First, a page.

Pillitteri Estates Winery was our last stop of the day, where we participated in a wonderfully informative tour of the winery, then tasted a wide range of their still and sweet wines.  The Pillitteri family story seems like a Canadian fairy tale.  Gary Pillitteri came to Canada in 1948, when his grandfather purchased their original 56-acre fruit farm off Niagara Stone Road.  A series of photos show the evolution of the farm from orchard to vineyard, and of the retail building from fruit stand to combined tasting room, retail shop and fruit stand.  When Gary won his first award as an amateur winemaker for his Vidal ice wine, a family decision was made to move beyond grape growing into winemaking.  Pillitteri Estates Winery has expanded to 100 acres and is a family affair involving Gary, his wife, their three children and the five grandchildren.  Fifty-five or more percent of their production is sweet wines, for which they have won numerous prestigious awards, including a recent gold for their Shiraz Ice Wine at the Syrah du Monde competition.  Yet, with all this success, staff at the winery speak with great affection about the work environment the family has created.  Said one individual, “Mrs. P (Pillitteri) often comes in and makes pizza for everyone on the weekend.  And the family usually gathers in the winery at the end of the day to share dinner.”  Not only does Mrs. P make pizza, as I noticed when we were in the tasting room, she also comes by and helps the staff wash tasting glasses! 

We toured Pillitteri’s barrel cellar, which is one of the largest in the Niagara at 6000 square feet.  In the barrel cellar, Gary Pillitteri has created a fascinating homage to his success in Canada.  He firmly believes that 23 is his lucky number.  He arrived in Canada on that date, and his wife and two of his children were born on that date.  The 42-foot-long single-pour concrete table in the cellar is surrounded by 23 chairs made from a single steel fermentation tank.  The table has 5 supporting legs (2+3) and 23 lights hand above it.  23 steps lead from the barrel cellar to the tasting room.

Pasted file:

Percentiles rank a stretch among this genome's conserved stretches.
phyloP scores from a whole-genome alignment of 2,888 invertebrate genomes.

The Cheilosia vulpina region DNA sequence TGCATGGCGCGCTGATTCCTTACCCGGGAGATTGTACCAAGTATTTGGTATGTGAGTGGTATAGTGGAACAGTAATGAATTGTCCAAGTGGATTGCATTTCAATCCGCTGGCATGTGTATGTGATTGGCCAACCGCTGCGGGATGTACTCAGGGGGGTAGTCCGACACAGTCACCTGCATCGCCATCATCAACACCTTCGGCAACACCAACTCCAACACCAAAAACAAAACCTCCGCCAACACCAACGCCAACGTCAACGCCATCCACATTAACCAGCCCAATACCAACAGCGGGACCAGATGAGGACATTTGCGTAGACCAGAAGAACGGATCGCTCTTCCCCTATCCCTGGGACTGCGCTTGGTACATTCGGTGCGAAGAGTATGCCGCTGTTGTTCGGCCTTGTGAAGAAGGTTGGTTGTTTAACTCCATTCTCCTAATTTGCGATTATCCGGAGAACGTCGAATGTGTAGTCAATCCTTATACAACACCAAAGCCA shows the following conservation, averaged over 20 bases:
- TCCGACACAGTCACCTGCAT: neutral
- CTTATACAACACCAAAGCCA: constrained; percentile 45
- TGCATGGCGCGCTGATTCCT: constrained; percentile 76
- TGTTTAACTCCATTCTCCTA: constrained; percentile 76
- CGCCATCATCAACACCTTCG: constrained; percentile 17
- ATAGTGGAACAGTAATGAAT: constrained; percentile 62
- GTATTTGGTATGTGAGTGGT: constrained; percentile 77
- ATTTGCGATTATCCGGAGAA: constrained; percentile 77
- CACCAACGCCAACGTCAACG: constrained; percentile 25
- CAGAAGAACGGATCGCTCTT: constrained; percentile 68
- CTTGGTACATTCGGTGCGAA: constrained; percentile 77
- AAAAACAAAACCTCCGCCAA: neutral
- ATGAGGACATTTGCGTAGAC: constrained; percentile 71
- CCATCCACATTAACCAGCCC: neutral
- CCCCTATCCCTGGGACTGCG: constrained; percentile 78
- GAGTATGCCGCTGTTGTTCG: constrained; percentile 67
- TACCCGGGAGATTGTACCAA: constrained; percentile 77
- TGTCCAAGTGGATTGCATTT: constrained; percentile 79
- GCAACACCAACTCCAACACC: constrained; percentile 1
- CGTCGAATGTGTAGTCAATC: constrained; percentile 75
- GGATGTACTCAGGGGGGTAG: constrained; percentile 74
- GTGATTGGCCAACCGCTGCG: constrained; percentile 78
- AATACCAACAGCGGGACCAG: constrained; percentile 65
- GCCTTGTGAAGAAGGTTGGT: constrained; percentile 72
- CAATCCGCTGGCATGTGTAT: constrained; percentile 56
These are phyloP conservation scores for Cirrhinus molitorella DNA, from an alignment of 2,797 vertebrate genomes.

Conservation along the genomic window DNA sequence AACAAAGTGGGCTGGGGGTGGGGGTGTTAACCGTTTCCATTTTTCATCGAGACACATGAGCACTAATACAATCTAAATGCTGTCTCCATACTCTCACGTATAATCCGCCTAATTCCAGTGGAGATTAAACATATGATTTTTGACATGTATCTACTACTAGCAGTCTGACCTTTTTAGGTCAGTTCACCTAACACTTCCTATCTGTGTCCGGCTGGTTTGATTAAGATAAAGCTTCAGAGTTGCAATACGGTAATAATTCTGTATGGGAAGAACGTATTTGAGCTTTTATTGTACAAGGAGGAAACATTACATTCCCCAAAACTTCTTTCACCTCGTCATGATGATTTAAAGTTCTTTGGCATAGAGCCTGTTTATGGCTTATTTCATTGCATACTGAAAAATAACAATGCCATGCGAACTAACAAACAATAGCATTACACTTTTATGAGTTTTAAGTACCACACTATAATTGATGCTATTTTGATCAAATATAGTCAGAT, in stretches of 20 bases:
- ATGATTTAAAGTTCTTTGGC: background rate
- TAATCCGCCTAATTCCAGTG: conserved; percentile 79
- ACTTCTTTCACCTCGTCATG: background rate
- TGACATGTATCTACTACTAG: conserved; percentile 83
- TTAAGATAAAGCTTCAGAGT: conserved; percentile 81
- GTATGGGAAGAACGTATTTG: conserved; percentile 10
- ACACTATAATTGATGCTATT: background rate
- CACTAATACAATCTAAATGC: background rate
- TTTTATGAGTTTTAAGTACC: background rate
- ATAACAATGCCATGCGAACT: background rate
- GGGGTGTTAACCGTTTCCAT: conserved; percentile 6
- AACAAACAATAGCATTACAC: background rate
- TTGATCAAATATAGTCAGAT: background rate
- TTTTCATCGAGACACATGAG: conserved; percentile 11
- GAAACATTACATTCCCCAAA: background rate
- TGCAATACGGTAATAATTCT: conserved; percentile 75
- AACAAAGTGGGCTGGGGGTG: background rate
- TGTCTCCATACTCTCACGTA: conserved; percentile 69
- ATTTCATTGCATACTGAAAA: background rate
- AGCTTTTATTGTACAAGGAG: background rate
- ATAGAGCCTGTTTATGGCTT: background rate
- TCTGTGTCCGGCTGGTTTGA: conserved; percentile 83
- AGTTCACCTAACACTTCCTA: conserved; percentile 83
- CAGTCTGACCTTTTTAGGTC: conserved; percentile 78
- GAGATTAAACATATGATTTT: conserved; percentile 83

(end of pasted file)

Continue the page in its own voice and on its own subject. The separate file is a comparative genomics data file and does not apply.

After the extensive tour, we were thirsty, so up those stairs we went!!  We sampled the toasty 2007 Sur Lie Chardonnay, the aromatic 2008 Gewurztraminer/Riesling blend, and the Bottled Blond Bradshaw Reserve – Dr. Marc  Bradshaw, Pillitteri’s young winemaker from SouthAfrica, dyes his hair, hence the name!  Among the reds, we sampled both the 2007 Merlot and the 2002 Merlot, each reflecting its unique vintage and winemaker.  And the 2007 Cabernet Franc was a great hit, full-bodied and well balanced with a lingering finish.  One of my favorite sweet wines is Pillitteri’s Select Late Harvest Chambourcin, produced from a hybrid varietal – it has a beautiful balance of tart red fruit, rhubarb and honey.  The grand finale was a taste of the 2007 Sticky Beak Ice Wine, which includes a blend of the Cabernets, Sangiovese and Shiraz – the perfect ending to a beautiful experience.  Pillitteri Estates Wines has been a Savvy Selections feature in past years, and we look forward to showcasing their wines again soon. 

Our thirst sated, we were hungry!  On a recommendation, we headed to Olson Foods at Ravine.  This is the new home of Anna and Michael Olson’s gourmet bakery and deli, located in St. David’s adjacent to Ravine Vineyards.  Opened in the summer of 2008, the single-story rustic building looks like an old farmhouse with an inviting veranda surrounding it. The scarred wooden tables and mismatched chairs make the interior feel like you’re stepping into your grandmother’s kitchen.  Anna was welcoming guests and helping out at the cash, where she willingly signed copies of her recipe books.  The food was great  – sharing plates or modest main plates were freshly made with local ingredients, and very reasonably priced.  A wide range of fresh breads and pastries tempted us to stay for a lingering cup of tea.  And the wide range of condiments, oils, vinegars and kitchen necessities beckoned from the well-planned displays.  This is a must-visit spot whether or not you are visiting wineries!  

If you can’t make it to Niagara but are tempted by some of the great wines I’ve mentioned, contact me to order a selection of wines from Reif Estate Winery,  Frogpond Farm, Southbrook Vineyards or Pillitteri Estates – or any other winery featured in our Savvy Selections .   



PS – when you are heading to Niagara, contact me for the Savvy ‘must visit’ list of wineries and restaurants.  With over 90 wineries in the area, it can be difficult to figure out where to visit.  The Savvy team of Sommeliers have visited them all and offer you our insight to make your Niagara wine adventure memorable.